Referring to FIG. 1, the impact absorbing means of this invention is indicated generally at 10 and is adapted to fit over either end of a shipping cask 11, preferably one impact absorbing unit at each end of the cask, and to be securely bolted thereto, the overall diameter of each unit 10 exceeding that of the shipping cask such that in the event the cask is inadvertently dropped on its side, the force of impact will be wholly absorbed by the impact absorbing structure at each end thereof. As shown especially well in FIG. 2, each impact absorbing means 10 comprises mounting means in the form of a stainless steel ring 12; and a composite annulus, indicated generally at 13, adapted to be bolted to the stainless steel mounting ring 12. To this end the latter is provided with an integral annular flange 14 extending outwardly, radially from its periphery adjacent its rim 15, the annular flange 14 having a plurality of circumferentially spaced bolt holes for accommodating holding bolts 16 for bolting the composite annulus 13 thereto. In the embodiment shown herein, the rim 15 of the stainless steel mounting ring 12 is provided with a semi-circular relief recess 17 to provide clearance for the lifting trunnions 106 of the cask as indicated in FIG. 1.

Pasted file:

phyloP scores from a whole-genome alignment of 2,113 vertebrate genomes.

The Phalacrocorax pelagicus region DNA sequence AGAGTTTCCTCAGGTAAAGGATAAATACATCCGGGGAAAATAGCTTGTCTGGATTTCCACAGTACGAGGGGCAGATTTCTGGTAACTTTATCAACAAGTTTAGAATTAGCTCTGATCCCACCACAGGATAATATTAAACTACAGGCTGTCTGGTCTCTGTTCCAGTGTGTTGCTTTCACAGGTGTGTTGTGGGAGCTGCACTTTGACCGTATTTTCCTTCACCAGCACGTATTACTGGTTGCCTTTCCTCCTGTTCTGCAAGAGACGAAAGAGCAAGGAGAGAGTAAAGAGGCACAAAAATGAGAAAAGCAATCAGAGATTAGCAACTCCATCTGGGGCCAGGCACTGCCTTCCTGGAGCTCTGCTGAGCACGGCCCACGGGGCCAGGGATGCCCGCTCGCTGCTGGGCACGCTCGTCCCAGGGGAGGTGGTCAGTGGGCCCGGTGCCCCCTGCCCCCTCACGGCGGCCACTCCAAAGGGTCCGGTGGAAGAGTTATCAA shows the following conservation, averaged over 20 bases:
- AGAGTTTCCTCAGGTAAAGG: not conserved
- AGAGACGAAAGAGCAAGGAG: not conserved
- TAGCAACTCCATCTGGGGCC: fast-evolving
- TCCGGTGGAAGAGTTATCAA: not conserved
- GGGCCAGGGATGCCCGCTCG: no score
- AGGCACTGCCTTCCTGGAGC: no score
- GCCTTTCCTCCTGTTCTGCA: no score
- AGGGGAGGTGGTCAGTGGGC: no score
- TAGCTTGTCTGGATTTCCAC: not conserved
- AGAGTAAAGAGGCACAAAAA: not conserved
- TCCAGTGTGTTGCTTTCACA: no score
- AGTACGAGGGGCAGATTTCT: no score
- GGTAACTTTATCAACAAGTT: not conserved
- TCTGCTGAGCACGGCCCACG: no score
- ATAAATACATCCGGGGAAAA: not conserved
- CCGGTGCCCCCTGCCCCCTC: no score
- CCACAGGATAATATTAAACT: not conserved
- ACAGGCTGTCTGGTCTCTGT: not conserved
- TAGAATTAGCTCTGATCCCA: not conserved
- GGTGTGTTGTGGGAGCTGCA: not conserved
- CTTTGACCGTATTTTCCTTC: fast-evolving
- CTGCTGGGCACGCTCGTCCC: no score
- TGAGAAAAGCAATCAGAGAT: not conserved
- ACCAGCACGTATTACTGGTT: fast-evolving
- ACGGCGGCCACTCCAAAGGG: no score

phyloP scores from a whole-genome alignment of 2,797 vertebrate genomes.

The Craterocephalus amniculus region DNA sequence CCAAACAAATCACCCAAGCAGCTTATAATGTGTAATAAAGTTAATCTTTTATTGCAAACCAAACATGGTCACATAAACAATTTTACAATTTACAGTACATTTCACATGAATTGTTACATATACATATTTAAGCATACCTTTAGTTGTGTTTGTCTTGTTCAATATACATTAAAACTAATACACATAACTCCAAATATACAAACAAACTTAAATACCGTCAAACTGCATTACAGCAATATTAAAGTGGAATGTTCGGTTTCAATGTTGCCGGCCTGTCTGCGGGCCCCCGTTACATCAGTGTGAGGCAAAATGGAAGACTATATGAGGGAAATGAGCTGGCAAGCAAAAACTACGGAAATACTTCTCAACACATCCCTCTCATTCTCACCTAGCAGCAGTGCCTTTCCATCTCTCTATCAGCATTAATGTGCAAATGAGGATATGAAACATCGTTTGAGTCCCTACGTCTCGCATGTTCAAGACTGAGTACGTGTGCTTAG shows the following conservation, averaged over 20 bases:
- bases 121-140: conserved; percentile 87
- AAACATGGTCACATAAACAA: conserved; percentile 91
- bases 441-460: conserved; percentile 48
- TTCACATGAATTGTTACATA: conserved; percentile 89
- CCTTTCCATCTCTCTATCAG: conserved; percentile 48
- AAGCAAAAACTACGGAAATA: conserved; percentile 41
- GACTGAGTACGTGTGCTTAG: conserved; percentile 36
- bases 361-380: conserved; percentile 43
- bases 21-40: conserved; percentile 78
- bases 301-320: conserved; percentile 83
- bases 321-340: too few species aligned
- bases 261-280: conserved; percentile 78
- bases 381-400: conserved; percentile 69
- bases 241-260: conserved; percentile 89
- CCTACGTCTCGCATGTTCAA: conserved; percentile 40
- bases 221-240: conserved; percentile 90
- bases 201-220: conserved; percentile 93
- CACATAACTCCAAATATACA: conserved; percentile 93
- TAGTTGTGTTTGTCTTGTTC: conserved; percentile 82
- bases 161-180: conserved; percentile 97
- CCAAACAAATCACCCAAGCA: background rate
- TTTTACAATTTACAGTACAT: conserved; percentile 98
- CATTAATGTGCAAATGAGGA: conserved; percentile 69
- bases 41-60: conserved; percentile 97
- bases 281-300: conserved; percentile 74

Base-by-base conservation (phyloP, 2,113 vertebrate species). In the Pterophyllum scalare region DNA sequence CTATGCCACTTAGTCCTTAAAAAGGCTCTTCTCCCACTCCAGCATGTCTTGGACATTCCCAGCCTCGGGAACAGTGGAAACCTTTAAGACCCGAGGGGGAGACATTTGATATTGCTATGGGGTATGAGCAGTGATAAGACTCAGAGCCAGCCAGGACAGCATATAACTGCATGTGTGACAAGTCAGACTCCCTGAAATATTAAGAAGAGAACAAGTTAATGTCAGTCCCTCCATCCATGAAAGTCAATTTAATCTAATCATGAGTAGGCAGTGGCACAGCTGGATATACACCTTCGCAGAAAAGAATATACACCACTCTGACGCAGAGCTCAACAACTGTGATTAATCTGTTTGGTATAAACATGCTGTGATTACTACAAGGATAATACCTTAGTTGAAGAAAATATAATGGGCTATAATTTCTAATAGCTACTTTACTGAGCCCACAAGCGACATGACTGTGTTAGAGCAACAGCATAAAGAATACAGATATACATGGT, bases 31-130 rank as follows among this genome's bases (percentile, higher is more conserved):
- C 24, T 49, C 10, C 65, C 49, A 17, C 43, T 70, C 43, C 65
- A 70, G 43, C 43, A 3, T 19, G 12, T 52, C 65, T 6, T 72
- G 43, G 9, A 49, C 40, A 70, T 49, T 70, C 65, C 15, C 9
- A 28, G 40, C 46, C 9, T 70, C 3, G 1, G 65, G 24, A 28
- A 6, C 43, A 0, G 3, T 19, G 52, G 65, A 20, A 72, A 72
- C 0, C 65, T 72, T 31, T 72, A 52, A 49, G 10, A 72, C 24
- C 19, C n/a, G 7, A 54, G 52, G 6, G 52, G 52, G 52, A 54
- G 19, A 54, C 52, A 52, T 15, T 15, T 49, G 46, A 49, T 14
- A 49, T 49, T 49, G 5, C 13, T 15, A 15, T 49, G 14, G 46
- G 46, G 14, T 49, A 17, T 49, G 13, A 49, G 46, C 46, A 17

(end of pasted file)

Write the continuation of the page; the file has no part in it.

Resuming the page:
By way of illustration only, a stainless steel mounting ring designed to be secured over the end of a rail-car cask would have an internal diameter of about 71 inches, an external diameter of about 771/4 inches, a width of about 21 inches and a thickness of about 3 inches. It will be understood, however, that these specific dimensions are not limiting of the invention and may be varied depending on the size and weight of the shipping cask.
Intermediate the rim 15 of the stainless steel mounting ring 12 and its forward end is an integral, concentric, annular mounting flange 19 which extends inwardly radially from the inner surface of the ring and is provided with a plurality of circumferentially spaced bolt holes 20 for accommodating holding bolts 21 by which the mounting ring 12 is bolted securely to the end of the shipping cask 11.